Results • Decreasing calcium concentrations correlates with decreasing pH • Effluent alkalinities are elevated relative to calcium in Yosemite and Rio Icacos granitiods • Indicates alkalinity is derived from both calcite dissolution and silicate hydrolysis in these systems.
Sr/Ca ratios are higher in the plagioclase than in disseminated calcite. • Effluent Sr/Ca ratio should reflect a mixture of the two sources Elevated Sr/Ca in Rio Icacos suggests nonstoichiometric weathering • 94-80% Ca contribution in Yosemite • 65% Ca contribution in Rio Icacos
Initial effluent from fresh rock is close to Ca saturation • Both fresh and weathered effluent calcite saturation decreases with time
Lack of correlation between the calcite content of the fresh granitoid and the extent of calcium excess in streams reflects differences in natural weathering conditions.
Conclusions • Calcite occurs in granitoid microfractures as disseminated calcite • Calcite is preferentially removed during natural weathering conditions • Calcium excess is related to age of bedrock and weathering conditions • Accessory calcite can contribute to significant proportion of stream Ca in younger basins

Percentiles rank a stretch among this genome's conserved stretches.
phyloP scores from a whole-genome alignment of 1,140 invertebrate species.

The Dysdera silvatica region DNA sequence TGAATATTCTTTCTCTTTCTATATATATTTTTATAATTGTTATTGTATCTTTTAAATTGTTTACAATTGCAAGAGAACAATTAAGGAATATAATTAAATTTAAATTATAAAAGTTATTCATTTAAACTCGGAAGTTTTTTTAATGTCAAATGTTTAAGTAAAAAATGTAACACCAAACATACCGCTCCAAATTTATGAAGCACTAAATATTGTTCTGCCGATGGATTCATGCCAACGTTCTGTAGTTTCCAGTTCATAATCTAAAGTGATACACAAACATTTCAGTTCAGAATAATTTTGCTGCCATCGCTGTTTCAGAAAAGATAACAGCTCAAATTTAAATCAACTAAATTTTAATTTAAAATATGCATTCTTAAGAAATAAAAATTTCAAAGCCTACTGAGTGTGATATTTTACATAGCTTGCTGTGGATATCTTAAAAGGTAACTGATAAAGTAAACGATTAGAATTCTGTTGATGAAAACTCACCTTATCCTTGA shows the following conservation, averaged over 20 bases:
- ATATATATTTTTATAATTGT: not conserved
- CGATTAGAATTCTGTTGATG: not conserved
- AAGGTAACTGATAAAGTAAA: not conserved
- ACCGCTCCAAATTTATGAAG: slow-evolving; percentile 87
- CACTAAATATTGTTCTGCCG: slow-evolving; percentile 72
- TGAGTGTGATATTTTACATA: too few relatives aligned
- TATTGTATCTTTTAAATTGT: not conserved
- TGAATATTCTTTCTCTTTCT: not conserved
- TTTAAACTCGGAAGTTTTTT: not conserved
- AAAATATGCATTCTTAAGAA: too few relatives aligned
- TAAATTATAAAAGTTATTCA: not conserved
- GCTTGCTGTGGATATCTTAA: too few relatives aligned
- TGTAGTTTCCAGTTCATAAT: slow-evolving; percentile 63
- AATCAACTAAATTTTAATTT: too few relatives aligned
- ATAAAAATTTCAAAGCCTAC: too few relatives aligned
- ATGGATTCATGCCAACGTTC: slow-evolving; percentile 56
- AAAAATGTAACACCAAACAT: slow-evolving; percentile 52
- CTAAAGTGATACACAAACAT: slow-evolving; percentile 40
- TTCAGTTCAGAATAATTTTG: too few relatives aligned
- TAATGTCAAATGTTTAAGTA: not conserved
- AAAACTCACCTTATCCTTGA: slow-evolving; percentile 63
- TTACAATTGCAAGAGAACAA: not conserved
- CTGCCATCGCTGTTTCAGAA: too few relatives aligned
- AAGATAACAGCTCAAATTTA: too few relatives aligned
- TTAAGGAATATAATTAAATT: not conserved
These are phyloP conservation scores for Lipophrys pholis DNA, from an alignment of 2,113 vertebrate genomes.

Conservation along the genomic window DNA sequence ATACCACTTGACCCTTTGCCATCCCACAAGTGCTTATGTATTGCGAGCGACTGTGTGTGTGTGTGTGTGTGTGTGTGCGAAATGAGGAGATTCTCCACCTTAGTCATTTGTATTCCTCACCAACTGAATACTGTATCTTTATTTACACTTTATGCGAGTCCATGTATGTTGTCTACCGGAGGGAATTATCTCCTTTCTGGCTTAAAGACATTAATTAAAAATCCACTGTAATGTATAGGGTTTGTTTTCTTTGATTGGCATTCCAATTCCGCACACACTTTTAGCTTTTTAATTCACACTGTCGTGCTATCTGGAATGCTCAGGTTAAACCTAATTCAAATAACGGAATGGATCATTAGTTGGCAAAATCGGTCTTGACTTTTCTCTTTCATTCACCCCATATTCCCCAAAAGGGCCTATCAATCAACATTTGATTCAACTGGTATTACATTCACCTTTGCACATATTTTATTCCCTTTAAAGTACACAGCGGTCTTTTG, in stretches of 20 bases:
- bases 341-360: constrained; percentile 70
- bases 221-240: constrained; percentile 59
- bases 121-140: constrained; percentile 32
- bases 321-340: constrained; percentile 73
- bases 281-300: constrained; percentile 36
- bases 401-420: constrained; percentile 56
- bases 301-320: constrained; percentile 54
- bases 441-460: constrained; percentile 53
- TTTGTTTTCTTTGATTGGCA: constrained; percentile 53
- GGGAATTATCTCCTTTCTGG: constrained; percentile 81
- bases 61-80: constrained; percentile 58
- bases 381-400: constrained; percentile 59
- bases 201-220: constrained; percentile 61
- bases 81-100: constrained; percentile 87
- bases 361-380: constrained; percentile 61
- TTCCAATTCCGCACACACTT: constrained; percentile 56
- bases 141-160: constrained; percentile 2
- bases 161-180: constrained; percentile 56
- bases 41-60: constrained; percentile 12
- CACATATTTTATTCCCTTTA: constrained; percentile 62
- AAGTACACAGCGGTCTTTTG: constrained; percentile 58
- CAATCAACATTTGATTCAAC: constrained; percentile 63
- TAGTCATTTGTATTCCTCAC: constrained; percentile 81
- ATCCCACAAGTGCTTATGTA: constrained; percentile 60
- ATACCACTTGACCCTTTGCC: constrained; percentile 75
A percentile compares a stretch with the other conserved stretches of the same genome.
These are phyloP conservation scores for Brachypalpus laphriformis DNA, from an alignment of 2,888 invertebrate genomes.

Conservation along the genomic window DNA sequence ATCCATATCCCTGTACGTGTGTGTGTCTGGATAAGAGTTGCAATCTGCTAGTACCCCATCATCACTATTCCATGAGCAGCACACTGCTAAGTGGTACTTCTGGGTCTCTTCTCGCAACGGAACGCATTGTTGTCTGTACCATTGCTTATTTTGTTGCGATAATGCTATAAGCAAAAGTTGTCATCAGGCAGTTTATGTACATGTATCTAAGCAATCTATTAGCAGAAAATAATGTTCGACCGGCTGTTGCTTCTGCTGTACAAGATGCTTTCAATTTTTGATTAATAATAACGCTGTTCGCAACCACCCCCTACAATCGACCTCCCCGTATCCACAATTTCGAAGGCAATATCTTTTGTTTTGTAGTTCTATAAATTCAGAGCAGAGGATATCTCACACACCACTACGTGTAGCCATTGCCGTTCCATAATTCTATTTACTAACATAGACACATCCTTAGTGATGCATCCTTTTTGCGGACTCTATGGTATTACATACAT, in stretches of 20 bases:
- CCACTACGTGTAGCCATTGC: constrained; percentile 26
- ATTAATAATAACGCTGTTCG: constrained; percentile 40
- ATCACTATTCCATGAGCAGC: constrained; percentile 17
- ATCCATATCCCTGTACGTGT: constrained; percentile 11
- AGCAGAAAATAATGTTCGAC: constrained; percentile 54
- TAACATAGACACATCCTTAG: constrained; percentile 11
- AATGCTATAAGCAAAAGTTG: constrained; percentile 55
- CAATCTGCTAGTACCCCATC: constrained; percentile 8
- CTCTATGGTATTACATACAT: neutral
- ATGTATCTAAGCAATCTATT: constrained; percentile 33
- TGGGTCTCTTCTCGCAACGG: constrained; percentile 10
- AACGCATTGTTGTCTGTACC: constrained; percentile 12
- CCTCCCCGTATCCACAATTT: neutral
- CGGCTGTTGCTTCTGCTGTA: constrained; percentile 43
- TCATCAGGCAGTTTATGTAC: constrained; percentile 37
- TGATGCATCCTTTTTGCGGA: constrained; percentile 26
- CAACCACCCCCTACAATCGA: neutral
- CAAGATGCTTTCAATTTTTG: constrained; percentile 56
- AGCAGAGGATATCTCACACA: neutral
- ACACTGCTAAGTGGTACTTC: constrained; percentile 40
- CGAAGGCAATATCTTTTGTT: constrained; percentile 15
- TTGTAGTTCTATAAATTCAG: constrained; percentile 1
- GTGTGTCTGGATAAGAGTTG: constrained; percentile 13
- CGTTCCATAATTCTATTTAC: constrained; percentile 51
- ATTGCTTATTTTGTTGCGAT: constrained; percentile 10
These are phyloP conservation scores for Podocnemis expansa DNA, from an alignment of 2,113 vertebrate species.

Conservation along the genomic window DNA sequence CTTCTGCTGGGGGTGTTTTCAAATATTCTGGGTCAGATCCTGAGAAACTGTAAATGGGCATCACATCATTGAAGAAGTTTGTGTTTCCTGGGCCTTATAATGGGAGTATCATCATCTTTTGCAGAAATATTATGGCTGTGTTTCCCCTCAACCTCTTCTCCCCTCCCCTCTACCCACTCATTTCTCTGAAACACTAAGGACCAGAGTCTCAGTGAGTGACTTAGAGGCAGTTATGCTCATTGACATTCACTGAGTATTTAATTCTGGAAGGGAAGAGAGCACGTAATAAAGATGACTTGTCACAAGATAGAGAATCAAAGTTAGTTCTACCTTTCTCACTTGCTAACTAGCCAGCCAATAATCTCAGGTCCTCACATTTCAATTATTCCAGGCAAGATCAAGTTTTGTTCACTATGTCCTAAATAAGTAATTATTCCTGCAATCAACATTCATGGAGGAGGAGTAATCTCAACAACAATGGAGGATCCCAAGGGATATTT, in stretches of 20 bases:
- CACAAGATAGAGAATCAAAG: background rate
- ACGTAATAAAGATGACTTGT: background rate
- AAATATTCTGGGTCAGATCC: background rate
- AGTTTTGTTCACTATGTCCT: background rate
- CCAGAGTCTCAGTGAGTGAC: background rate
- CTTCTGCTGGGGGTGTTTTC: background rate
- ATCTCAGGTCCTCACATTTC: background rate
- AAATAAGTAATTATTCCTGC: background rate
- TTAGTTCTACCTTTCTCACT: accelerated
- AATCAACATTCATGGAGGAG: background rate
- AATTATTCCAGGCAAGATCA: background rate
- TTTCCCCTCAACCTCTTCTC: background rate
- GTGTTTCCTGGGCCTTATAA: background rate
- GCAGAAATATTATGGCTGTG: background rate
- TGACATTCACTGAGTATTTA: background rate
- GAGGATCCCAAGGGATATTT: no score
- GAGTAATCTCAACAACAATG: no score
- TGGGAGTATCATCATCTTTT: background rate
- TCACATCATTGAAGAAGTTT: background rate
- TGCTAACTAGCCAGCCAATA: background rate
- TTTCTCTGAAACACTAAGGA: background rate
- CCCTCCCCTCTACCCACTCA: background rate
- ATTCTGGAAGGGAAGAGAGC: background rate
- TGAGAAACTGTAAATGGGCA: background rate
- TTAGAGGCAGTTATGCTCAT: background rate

Microbial population dynamics in an extreme environment: controlling factors in talus soil at 3750 m in the Colorado Rocky Mountains(Ley et al., 2004) Chris Andersen
Introduction • High elevation talus slopes are extreme environments for life. They contain oligotrophic cold soils, with very little microbial biomass, that are key components of water catchment areas that supply drinking water. • Purpose: • Evaluate the seasonality of Carbon (C) inputs to talus and microclimate characterized by soil moisture and temp. • Determine how these factors correlated with microbial biomass dynamics in vegetated and unvegetated soils.
Approach • Characterize unvegetated vs. vegetated soils • Measure C inputs to soils from eolian dust and measure photosynthetically active radiation (PAR) as a proxy for Photosynthesis • Estimate miomass of two microbial functional using substrate induced respiration method • Glutamate Mineralizers (GM) • General heterotrophs • Largest functional group in tundra soil • Salicylate Mineralizers (SM) • Specialized group of fungi in unvegetated soils
Unvegetated soil coarse textured, very little organic matter low water retention capacity low level of nutrients low levels of microbial biomass. Vegetated soil loamy Texture 8-16% organic matter higher water retention higher microbial biomass Description